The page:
Lily Allen thinks Tom Watson is a snake: there’s a sentence I never thought I’d type. Nevertheless, it’s true – the worlds of a celebrated millionaire pop star and the deputy leader of the Labour Party briefly intersected this week, and subsequently threw up a reptilian reference that perfectly epitomises everything that’s wrong with the state of Labour today. In a party torn apart by “snakes”, “Trots”, “communist entryists” and “Blairite scum”, it’s hard to know what anyone’s going to be revealed as next.
Attacking Tony Blair and Gordon Brown “is not the way to enhance our brand,” Watson announced last night at the Labour conference in an instance of what I can only describe as pure shit-stirring. Raking over the legacies of Blair and Brown is a downright nonsensical tactic at this moment in time, when a new leader has only just been (re-)elected and a general election is almost certainly on the horizon, so all I can assume is that he said it for a laugh – snakey or otherwise, that’s deliberately destructive.
Want to alienate the hundreds of thousands of Labour members and supporters who voted Corbyn back again even further? Start banging on about how we need to be more positive about Tony Blair weeks after the release of the Chilcot report. Want to rile them up a bit more on top of that? Talk about Labour as if it’s an advertising agency, refer to it explicitly as a “brand”, and tell Corbynites they need to start getting on board with one of the leaders they feel betrayed a fundamental principle of the Labour Party by leading us into a questionable war with Iraq because it will “enhance” said brand. Strangely enough, that’s not what young people – disproportionately affected by austerity, shut out of the housing market, ignored by the incumbent government and slaving away in unpaid internships until they can earn rock-bottom salaries – want or need to hear.
Jeremy Corbyn isn’t the one true saviour of left-wing politics and the western world, obviously. But I voted for him in the leadership election the first time round because he was discernibly different to candidates who were saying Labour should be a “pro-business” party that didn’t have a problem with tax credits cuts, and then I voted for him again because Owen Smith proved himself to be a misogynist. According to a lot of self-important keyboard warrior brocialists, I should have given him a free pass because he would stop the encroaching “hard left” from taking over Labour.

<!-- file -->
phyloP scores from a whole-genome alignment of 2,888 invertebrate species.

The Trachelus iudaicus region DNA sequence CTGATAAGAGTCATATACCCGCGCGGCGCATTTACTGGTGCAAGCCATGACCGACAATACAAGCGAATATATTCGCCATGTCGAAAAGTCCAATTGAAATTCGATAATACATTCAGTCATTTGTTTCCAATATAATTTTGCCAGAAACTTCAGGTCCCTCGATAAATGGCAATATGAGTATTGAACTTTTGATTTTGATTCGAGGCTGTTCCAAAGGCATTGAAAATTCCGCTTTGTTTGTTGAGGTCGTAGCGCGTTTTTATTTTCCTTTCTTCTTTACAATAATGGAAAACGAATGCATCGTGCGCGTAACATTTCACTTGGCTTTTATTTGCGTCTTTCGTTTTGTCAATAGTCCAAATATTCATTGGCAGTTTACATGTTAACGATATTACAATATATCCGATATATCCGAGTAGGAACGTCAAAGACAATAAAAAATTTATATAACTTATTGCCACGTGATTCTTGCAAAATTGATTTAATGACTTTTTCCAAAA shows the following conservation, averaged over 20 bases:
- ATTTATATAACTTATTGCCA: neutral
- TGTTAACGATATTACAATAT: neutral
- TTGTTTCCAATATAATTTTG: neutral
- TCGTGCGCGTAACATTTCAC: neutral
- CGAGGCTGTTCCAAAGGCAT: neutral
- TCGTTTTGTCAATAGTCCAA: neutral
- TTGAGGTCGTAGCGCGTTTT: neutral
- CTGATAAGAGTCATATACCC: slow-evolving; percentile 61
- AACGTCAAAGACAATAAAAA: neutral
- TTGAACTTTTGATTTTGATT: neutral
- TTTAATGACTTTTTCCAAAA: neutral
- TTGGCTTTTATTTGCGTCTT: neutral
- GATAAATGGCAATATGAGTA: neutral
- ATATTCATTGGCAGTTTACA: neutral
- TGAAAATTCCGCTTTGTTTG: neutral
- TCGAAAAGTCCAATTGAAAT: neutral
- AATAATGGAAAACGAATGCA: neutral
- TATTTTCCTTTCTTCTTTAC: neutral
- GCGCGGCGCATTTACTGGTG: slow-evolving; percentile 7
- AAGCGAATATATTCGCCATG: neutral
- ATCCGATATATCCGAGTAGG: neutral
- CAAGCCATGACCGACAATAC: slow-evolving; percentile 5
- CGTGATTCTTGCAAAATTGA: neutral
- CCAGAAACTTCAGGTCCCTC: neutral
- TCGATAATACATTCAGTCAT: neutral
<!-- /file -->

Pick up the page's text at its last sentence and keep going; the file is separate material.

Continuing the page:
But when did the enthusiastic bunch of young people who helped establish Momentum and signed up for a “kinder, gentler politics” suddenly become routinely referred to as the “hard left”? By the tone of some “centrist” Labour MPs and media outlets, you’d think the Corbyn voters had actually signed up for a “violent, Stalinist” politics predicated upon the ideals of compulsory bricks through windows and enthusiastic encouragement of online abuse. The truth is rather different, of course – and it’s time the PLP stopped putting their fingers in their ears and la-la-la-ing every time someone suggests that the huge support base for Corbyn might be down to real, justified grievances rather than a freak occurrence no one could have predicted.
The most ridiculous claims made about Jeremy Corbyn
The most ridiculous claims made about Jeremy Corbyn